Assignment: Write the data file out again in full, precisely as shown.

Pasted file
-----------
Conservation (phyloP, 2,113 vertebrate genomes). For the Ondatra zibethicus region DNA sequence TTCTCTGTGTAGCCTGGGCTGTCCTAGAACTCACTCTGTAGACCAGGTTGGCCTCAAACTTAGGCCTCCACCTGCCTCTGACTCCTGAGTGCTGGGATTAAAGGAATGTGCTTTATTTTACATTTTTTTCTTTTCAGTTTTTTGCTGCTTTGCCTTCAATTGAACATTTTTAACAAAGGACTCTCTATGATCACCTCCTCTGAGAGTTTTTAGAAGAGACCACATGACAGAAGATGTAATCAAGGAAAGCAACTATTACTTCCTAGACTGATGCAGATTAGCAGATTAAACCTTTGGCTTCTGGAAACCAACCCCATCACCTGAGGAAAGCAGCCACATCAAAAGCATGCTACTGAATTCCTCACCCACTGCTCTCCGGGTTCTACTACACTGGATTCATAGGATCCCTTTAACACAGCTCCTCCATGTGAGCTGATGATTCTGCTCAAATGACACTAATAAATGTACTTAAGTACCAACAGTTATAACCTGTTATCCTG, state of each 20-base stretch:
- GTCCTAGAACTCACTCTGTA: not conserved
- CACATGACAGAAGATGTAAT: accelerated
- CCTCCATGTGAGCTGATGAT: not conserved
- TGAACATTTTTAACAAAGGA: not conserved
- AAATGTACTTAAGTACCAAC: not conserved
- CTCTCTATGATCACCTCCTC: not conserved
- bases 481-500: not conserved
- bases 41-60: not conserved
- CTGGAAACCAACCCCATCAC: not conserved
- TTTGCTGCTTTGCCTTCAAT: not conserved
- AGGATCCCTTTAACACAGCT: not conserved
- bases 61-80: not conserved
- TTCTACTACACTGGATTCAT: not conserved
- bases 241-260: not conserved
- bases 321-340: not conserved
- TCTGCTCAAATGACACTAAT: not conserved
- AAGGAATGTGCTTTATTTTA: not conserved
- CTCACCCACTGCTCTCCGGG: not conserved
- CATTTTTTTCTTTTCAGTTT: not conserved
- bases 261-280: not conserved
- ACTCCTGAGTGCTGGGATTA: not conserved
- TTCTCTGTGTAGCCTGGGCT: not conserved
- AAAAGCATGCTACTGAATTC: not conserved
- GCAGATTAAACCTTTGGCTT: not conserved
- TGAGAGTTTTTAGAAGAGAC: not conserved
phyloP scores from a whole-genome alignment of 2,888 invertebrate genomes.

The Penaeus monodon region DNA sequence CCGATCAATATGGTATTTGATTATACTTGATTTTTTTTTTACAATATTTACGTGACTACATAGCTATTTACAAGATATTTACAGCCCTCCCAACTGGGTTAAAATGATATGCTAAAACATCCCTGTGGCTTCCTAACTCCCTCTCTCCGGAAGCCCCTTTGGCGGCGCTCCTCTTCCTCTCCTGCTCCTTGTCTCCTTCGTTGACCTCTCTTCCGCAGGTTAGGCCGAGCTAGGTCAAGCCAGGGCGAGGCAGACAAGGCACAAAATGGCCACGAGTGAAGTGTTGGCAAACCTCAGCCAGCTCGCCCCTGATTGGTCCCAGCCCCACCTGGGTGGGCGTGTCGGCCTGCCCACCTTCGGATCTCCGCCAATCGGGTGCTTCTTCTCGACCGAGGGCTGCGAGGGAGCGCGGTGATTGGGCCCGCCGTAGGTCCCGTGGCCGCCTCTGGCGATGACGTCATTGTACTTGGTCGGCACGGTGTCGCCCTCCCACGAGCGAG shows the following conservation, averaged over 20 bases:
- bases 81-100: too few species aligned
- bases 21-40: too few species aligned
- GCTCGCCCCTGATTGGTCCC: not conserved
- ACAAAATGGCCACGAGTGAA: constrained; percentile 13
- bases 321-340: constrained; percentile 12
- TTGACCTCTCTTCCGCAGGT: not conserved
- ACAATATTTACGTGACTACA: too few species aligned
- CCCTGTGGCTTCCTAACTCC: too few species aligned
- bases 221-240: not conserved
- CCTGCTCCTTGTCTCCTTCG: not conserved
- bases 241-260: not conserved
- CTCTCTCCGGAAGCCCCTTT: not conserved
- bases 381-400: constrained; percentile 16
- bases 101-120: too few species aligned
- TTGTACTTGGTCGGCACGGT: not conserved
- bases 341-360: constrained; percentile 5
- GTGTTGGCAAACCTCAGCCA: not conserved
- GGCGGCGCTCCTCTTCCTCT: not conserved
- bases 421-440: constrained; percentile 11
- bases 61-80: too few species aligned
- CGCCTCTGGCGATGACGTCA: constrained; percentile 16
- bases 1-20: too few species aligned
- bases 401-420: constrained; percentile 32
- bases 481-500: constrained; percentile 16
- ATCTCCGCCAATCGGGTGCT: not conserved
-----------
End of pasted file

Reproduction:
Conservation (phyloP, 2,113 vertebrate genomes). For the Ondatra zibethicus region DNA sequence TTCTCTGTGTAGCCTGGGCTGTCCTAGAACTCACTCTGTAGACCAGGTTGGCCTCAAACTTAGGCCTCCACCTGCCTCTGACTCCTGAGTGCTGGGATTAAAGGAATGTGCTTTATTTTACATTTTTTTCTTTTCAGTTTTTTGCTGCTTTGCCTTCAATTGAACATTTTTAACAAAGGACTCTCTATGATCACCTCCTCTGAGAGTTTTTAGAAGAGACCACATGACAGAAGATGTAATCAAGGAAAGCAACTATTACTTCCTAGACTGATGCAGATTAGCAGATTAAACCTTTGGCTTCTGGAAACCAACCCCATCACCTGAGGAAAGCAGCCACATCAAAAGCATGCTACTGAATTCCTCACCCACTGCTCTCCGGGTTCTACTACACTGGATTCATAGGATCCCTTTAACACAGCTCCTCCATGTGAGCTGATGATTCTGCTCAAATGACACTAATAAATGTACTTAAGTACCAACAGTTATAACCTGTTATCCTG, state of each 20-base stretch:
- GTCCTAGAACTCACTCTGTA: not conserved
- CACATGACAGAAGATGTAAT: accelerated
- CCTCCATGTGAGCTGATGAT: not conserved
- TGAACATTTTTAACAAAGGA: not conserved
- AAATGTACTTAAGTACCAAC: not conserved
- CTCTCTATGATCACCTCCTC: not conserved
- bases 481-500: not conserved
- bases 41-60: not conserved
- CTGGAAACCAACCCCATCAC: not conserved
- TTTGCTGCTTTGCCTTCAAT: not conserved
- AGGATCCCTTTAACACAGCT: not conserved
- bases 61-80: not conserved
- TTCTACTACACTGGATTCAT: not conserved
- bases 241-260: not conserved
- bases 321-340: not conserved
- TCTGCTCAAATGACACTAAT: not conserved
- AAGGAATGTGCTTTATTTTA: not conserved
- CTCACCCACTGCTCTCCGGG: not conserved
- CATTTTTTTCTTTTCAGTTT: not conserved
- bases 261-280: not conserved
- ACTCCTGAGTGCTGGGATTA: not conserved
- TTCTCTGTGTAGCCTGGGCT: not conserved
- AAAAGCATGCTACTGAATTC: not conserved
- GCAGATTAAACCTTTGGCTT: not conserved
- TGAGAGTTTTTAGAAGAGAC: not conserved
phyloP scores from a whole-genome alignment of 2,888 invertebrate genomes.

The Penaeus monodon region DNA sequence CCGATCAATATGGTATTTGATTATACTTGATTTTTTTTTTACAATATTTACGTGACTACATAGCTATTTACAAGATATTTACAGCCCTCCCAACTGGGTTAAAATGATATGCTAAAACATCCCTGTGGCTTCCTAACTCCCTCTCTCCGGAAGCCCCTTTGGCGGCGCTCCTCTTCCTCTCCTGCTCCTTGTCTCCTTCGTTGACCTCTCTTCCGCAGGTTAGGCCGAGCTAGGTCAAGCCAGGGCGAGGCAGACAAGGCACAAAATGGCCACGAGTGAAGTGTTGGCAAACCTCAGCCAGCTCGCCCCTGATTGGTCCCAGCCCCACCTGGGTGGGCGTGTCGGCCTGCCCACCTTCGGATCTCCGCCAATCGGGTGCTTCTTCTCGACCGAGGGCTGCGAGGGAGCGCGGTGATTGGGCCCGCCGTAGGTCCCGTGGCCGCCTCTGGCGATGACGTCATTGTACTTGGTCGGCACGGTGTCGCCCTCCCACGAGCGAG shows the following conservation, averaged over 20 bases:
- bases 81-100: too few species aligned
- bases 21-40: too few species aligned
- GCTCGCCCCTGATTGGTCCC: not conserved
- ACAAAATGGCCACGAGTGAA: constrained; percentile 13
- bases 321-340: constrained; percentile 12
- TTGACCTCTCTTCCGCAGGT: not conserved
- ACAATATTTACGTGACTACA: too few species aligned
- CCCTGTGGCTTCCTAACTCC: too few species aligned
- bases 221-240: not conserved
- CCTGCTCCTTGTCTCCTTCG: not conserved
- bases 241-260: not conserved
- CTCTCTCCGGAAGCCCCTTT: not conserved
- bases 381-400: constrained; percentile 16
- bases 101-120: too few species aligned
- TTGTACTTGGTCGGCACGGT: not conserved
- bases 341-360: constrained; percentile 5
- GTGTTGGCAAACCTCAGCCA: not conserved
- GGCGGCGCTCCTCTTCCTCT: not conserved
- bases 421-440: constrained; percentile 11
- bases 61-80: too few species aligned
- CGCCTCTGGCGATGACGTCA: constrained; percentile 16
- bases 1-20: too few species aligned
- bases 401-420: constrained; percentile 32
- bases 481-500: constrained; percentile 16
- ATCTCCGCCAATCGGGTGCT: not conserved